City in Massachusetts to Offset Monetary Burden of DOMA for Married Gay Employees
In what is believed to be a national first, the city of Cambridge in Massachusetts will as of July begin granting a quarterly stipend to city employees in same-sex marriages that are not able to access the same benefits as fellow married heterosexual workers due to the 1996 Defense of Marriage Act which bans the federal government from recognizing same-sex unions and granting marriage rights and benefits.
Beginning in July, the city will begin paying quarterly stipends to city employees in a same-sex marriage who must pay federal taxes on the value of the health benefits their spouse receives from the city.
Federal law requires employers to calculate the value of the benefits received by a same-sex spouse as taxable income to the employee, but health benefits for opposite sex spouses of employees are not taxable.
The city, which in 2004 was the first in the nation to offer same-sex marriage licenses, currently provides health and or dental insurance benefits to the spouses of 22 city and school department employees who are married to a partner of the same sex, according to city Personnel Director Michael Gardner. The stipend will cost the city an estimated $33,000 per year once it is fully implemented.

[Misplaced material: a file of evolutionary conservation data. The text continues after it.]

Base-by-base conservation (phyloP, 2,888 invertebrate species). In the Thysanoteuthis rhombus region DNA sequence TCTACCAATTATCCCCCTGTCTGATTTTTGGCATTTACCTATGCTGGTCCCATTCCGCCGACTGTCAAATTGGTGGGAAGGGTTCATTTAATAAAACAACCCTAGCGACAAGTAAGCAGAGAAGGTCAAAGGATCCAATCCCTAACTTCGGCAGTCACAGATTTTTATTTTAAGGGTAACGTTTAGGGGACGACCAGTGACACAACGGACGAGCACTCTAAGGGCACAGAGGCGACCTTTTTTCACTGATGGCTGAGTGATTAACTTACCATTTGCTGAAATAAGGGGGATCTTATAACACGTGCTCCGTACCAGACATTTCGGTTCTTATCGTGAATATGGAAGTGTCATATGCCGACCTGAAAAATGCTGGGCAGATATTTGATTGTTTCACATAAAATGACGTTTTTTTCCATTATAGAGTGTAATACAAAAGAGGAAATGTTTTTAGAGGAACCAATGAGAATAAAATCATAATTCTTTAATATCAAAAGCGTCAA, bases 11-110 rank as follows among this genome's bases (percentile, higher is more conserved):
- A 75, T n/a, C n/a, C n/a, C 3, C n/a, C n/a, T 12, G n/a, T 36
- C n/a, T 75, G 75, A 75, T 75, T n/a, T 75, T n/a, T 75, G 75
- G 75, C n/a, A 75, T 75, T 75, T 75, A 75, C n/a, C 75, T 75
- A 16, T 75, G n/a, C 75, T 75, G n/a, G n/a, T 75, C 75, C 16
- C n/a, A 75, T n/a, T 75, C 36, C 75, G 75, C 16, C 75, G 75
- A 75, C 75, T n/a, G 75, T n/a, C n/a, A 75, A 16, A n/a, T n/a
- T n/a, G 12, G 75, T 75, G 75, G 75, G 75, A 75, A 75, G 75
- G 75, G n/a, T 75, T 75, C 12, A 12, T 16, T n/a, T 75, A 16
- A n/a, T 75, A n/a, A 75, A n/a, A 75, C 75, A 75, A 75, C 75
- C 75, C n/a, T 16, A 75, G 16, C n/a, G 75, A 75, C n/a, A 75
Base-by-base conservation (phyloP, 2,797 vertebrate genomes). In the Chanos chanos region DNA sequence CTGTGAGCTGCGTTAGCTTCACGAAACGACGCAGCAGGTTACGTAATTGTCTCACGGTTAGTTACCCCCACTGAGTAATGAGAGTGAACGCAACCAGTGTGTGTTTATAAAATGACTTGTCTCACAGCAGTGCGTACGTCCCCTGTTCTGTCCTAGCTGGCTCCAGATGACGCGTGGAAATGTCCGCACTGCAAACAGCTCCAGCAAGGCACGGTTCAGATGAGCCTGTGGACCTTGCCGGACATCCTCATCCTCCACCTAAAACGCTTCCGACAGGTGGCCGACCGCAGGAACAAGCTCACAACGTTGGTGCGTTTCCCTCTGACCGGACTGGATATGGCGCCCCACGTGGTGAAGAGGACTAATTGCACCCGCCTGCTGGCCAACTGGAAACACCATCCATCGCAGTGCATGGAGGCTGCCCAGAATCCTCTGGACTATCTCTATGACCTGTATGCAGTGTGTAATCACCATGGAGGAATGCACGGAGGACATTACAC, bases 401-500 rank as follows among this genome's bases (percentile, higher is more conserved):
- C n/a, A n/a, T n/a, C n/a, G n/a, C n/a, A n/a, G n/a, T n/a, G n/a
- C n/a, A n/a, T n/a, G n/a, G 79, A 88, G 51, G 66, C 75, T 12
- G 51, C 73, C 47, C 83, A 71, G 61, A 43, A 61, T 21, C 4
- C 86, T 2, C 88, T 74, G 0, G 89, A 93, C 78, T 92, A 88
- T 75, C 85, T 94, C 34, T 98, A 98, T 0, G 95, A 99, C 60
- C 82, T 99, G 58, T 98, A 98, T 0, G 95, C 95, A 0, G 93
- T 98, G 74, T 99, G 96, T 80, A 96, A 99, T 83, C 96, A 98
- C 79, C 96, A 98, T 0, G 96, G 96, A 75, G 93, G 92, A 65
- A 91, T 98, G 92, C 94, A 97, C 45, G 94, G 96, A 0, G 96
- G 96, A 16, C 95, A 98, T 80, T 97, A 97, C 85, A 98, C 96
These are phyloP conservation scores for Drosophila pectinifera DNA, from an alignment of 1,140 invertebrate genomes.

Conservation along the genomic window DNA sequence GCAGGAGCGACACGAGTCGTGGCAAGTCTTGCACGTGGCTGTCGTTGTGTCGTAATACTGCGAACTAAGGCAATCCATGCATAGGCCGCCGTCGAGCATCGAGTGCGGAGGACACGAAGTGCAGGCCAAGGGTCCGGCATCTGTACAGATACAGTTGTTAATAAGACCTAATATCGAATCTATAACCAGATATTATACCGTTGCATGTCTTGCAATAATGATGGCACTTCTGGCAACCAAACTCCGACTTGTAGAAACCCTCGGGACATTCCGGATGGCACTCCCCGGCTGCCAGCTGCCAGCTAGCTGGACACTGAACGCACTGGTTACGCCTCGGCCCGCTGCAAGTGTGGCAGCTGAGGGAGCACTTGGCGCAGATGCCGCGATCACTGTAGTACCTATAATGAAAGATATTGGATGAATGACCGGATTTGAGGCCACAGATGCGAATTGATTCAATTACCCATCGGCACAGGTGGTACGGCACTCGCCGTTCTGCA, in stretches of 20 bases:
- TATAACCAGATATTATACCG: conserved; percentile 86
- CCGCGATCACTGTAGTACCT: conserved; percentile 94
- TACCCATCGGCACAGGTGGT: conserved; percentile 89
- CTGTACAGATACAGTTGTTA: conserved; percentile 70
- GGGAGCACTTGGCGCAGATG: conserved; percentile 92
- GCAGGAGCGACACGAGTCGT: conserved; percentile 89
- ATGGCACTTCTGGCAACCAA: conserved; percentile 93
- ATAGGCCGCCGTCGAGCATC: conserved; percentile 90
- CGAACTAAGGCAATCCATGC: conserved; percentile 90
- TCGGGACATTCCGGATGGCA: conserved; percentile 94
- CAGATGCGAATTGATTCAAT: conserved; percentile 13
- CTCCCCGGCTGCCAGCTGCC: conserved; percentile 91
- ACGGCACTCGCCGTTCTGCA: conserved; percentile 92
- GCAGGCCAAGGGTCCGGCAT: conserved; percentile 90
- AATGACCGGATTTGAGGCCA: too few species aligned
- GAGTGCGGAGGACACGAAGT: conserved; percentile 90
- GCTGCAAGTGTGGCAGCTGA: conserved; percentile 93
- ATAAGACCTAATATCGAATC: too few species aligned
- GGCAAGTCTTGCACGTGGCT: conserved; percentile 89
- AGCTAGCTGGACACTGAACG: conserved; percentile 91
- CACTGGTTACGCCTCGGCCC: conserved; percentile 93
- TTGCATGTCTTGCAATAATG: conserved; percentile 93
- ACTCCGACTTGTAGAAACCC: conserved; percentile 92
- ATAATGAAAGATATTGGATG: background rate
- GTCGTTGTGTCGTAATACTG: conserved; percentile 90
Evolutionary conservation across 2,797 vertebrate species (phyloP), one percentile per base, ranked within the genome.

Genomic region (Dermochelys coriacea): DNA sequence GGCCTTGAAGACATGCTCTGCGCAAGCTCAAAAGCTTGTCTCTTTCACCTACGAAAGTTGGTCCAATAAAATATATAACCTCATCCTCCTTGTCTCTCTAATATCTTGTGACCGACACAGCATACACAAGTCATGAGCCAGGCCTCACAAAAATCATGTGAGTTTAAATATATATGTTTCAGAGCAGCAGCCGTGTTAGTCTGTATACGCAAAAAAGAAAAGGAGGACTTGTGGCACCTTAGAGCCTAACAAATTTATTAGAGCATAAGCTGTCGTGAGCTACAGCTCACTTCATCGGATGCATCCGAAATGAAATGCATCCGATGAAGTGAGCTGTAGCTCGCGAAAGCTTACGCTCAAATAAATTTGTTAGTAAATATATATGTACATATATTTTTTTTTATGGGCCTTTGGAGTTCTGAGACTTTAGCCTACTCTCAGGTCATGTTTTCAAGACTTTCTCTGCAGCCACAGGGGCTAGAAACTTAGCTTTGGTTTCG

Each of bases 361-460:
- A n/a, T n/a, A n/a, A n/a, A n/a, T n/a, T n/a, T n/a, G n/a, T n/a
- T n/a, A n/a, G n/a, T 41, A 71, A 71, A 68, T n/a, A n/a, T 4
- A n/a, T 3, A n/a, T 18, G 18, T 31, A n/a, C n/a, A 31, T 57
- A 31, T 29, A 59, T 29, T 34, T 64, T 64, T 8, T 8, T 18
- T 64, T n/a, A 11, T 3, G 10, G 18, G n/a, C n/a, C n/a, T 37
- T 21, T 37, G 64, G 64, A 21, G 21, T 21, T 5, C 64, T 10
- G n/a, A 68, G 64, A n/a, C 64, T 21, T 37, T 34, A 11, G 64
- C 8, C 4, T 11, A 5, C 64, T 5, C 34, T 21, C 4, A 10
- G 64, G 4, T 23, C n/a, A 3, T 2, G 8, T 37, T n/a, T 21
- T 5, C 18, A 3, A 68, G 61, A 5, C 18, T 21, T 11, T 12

While it is believed that Cambridge is the first city to offer this break, individual companies have been doing so for a while now including Google, Facebook and Barclays which have all moved to “gross up” pay for employees in same-sex marriages who are denied the federal tax breaks their married straight workmates enjoy.
The government’s failure to recognize same-sex marriages and domestic partnerships per the Defense of Marriage Act means that same-sex partners (and heterosexual partners in domestic partnerships) are excluded from around 1,138 benefits and responsibilities that heterosexual married couples enjoy.
In 2009, analysts for the New York Times calculated that not having access to the 1138 benefits that marriage grants heterosexual couples could cost same-sex married partners between $41,196 and a staggering $467,562 over a lifetime.